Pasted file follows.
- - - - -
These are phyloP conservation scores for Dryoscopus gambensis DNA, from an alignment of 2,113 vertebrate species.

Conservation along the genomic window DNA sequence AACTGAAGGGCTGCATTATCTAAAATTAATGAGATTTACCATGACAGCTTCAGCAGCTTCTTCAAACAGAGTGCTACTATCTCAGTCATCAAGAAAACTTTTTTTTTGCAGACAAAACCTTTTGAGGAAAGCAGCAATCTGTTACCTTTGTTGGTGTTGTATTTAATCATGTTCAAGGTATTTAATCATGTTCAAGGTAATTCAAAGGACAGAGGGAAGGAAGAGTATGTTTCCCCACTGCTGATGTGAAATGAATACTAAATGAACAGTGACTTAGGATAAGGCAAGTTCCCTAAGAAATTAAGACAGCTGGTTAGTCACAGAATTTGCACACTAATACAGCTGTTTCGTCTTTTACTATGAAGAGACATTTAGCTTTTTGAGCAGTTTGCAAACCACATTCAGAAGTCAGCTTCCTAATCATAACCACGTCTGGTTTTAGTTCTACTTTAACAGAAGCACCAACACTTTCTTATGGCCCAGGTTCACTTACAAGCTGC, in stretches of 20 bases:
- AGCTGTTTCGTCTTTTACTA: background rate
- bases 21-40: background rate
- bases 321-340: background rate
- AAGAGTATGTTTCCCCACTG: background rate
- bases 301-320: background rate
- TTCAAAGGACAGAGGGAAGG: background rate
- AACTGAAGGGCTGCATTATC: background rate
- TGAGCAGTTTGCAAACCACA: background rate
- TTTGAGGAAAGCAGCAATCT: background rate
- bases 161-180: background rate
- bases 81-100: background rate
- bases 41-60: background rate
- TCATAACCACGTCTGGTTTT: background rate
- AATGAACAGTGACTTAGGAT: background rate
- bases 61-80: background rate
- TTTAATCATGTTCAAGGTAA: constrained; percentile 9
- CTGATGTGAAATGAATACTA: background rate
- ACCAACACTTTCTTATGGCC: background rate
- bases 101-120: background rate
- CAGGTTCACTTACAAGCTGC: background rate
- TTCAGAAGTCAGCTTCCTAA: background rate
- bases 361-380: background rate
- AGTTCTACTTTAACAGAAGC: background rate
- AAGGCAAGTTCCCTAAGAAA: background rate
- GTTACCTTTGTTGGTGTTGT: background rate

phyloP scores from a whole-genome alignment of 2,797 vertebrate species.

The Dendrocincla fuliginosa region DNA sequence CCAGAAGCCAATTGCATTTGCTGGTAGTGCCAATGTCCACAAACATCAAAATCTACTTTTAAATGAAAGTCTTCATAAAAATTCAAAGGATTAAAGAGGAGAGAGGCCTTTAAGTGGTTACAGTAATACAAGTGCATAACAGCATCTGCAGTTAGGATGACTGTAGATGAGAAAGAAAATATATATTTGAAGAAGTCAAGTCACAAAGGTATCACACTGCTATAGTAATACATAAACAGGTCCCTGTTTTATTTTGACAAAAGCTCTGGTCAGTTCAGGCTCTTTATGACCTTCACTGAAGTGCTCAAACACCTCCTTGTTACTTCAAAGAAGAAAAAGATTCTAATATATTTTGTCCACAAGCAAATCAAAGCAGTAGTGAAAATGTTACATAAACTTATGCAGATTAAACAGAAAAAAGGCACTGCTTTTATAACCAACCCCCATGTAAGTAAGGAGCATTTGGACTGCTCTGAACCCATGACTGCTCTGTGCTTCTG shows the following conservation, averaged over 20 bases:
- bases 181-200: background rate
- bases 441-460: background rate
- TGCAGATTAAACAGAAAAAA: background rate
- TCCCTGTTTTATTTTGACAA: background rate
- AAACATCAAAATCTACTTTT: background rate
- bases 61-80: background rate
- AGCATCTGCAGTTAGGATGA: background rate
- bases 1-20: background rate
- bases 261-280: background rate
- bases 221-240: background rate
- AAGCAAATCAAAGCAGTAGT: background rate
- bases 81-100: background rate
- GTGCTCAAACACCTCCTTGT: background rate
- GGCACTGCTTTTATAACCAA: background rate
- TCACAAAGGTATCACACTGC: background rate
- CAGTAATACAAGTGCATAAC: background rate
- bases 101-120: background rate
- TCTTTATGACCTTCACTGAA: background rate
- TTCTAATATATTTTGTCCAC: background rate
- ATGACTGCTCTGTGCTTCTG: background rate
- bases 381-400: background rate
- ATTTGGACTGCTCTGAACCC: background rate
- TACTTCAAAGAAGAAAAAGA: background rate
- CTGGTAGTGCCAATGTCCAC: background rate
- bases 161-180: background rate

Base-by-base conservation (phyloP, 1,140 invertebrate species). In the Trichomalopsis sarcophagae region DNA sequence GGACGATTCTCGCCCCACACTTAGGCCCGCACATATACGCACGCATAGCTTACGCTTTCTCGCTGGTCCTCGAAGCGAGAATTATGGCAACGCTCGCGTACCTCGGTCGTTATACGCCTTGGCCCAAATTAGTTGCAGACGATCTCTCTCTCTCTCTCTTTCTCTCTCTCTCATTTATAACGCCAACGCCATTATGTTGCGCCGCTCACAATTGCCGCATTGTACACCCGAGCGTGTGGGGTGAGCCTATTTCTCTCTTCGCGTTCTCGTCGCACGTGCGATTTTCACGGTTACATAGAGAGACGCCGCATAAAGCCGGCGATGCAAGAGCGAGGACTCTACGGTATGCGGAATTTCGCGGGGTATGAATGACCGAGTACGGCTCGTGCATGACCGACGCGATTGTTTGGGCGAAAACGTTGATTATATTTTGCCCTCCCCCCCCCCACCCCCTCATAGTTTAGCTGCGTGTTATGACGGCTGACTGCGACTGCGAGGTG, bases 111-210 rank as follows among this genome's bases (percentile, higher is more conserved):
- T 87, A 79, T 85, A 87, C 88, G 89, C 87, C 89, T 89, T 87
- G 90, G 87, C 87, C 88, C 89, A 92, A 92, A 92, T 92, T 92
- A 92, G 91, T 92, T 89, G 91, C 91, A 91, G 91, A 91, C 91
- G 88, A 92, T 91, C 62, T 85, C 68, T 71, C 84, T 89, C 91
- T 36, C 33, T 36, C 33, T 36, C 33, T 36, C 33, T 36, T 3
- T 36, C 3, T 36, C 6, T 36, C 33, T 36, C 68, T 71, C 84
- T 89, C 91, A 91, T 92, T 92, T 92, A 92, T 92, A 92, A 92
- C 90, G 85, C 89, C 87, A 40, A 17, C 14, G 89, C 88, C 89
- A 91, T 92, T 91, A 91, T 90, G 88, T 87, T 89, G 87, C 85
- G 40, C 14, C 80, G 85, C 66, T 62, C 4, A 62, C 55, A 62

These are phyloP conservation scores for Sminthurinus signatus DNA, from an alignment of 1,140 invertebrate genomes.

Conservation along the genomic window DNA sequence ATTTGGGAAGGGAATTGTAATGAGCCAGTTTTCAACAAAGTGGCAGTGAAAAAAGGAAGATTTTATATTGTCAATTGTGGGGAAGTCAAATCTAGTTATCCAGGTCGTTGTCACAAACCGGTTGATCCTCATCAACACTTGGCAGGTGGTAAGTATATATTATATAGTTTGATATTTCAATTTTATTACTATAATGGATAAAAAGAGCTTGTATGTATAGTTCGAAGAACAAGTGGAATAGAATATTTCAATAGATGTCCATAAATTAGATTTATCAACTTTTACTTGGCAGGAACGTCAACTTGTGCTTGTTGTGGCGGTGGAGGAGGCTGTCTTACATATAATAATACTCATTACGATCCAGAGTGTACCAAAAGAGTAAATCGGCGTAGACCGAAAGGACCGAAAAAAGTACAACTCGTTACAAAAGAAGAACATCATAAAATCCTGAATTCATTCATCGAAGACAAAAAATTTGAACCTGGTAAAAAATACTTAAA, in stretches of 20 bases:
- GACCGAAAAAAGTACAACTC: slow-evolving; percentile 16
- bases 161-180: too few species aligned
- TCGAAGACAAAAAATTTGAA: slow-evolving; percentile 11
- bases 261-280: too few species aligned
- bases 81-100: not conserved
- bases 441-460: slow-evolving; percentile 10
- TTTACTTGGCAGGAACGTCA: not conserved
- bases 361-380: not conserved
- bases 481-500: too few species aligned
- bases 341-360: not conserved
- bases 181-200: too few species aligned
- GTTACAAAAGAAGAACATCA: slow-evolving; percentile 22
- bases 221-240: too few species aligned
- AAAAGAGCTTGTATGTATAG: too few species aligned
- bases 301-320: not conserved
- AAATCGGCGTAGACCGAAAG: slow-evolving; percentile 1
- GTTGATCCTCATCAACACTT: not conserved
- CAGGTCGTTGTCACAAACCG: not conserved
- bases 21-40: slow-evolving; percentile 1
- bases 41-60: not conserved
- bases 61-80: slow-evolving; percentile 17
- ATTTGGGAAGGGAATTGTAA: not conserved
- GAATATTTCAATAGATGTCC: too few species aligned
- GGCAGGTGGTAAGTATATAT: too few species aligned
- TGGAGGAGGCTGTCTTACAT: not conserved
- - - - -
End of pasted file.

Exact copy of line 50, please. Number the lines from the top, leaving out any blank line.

- bases 381-400: background rate